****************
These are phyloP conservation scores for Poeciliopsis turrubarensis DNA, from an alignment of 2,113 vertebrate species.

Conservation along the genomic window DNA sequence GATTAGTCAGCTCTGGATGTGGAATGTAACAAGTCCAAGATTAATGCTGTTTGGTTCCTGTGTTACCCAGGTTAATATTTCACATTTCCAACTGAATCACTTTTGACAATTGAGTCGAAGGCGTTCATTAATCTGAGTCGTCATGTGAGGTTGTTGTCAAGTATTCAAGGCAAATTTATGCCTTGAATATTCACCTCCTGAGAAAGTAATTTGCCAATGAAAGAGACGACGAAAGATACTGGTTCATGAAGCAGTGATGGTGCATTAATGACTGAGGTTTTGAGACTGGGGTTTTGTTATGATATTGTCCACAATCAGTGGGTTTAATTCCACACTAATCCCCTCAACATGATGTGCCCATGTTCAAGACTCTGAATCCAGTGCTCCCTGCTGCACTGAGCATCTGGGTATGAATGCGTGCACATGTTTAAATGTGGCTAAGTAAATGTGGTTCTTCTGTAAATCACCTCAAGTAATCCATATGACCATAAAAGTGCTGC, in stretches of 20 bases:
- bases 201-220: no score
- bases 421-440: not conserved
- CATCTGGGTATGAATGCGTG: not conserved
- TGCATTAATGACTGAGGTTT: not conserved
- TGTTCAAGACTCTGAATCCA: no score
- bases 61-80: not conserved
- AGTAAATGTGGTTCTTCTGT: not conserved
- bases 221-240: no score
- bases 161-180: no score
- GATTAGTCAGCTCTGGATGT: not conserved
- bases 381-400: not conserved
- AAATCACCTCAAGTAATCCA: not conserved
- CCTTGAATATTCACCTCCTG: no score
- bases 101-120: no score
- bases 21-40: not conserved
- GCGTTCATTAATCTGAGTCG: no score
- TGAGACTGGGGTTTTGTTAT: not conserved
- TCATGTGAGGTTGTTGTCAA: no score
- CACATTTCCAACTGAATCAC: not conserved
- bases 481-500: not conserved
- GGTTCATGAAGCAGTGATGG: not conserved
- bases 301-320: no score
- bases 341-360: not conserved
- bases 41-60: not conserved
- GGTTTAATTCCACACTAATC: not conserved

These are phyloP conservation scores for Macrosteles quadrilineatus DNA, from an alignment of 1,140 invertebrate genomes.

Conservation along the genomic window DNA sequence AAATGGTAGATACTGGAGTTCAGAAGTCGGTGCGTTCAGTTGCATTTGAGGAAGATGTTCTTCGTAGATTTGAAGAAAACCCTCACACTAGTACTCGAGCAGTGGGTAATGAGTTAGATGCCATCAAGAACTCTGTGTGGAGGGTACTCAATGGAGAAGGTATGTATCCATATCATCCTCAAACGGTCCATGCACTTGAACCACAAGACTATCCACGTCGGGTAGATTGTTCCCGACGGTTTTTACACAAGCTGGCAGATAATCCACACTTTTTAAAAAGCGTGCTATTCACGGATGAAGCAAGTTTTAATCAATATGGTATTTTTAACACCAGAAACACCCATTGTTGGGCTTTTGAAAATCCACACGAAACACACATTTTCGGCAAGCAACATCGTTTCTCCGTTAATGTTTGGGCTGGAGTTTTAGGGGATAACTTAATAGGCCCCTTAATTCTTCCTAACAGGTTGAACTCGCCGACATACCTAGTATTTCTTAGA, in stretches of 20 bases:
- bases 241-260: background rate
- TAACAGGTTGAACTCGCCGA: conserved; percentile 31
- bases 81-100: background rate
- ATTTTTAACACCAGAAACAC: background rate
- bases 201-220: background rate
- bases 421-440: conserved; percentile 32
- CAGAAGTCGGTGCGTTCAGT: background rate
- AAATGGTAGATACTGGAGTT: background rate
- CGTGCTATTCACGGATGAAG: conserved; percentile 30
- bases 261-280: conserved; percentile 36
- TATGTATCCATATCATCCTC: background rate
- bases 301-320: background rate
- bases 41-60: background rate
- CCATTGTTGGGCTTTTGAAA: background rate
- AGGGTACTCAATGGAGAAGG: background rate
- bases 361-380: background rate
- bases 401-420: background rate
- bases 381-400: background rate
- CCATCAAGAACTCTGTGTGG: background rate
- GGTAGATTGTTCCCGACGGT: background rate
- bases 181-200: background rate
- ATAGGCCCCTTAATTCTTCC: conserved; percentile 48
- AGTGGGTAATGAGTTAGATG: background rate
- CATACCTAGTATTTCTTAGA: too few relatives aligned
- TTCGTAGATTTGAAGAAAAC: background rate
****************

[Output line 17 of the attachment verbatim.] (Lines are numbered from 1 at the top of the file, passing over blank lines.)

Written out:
- bases 21-40: not conserved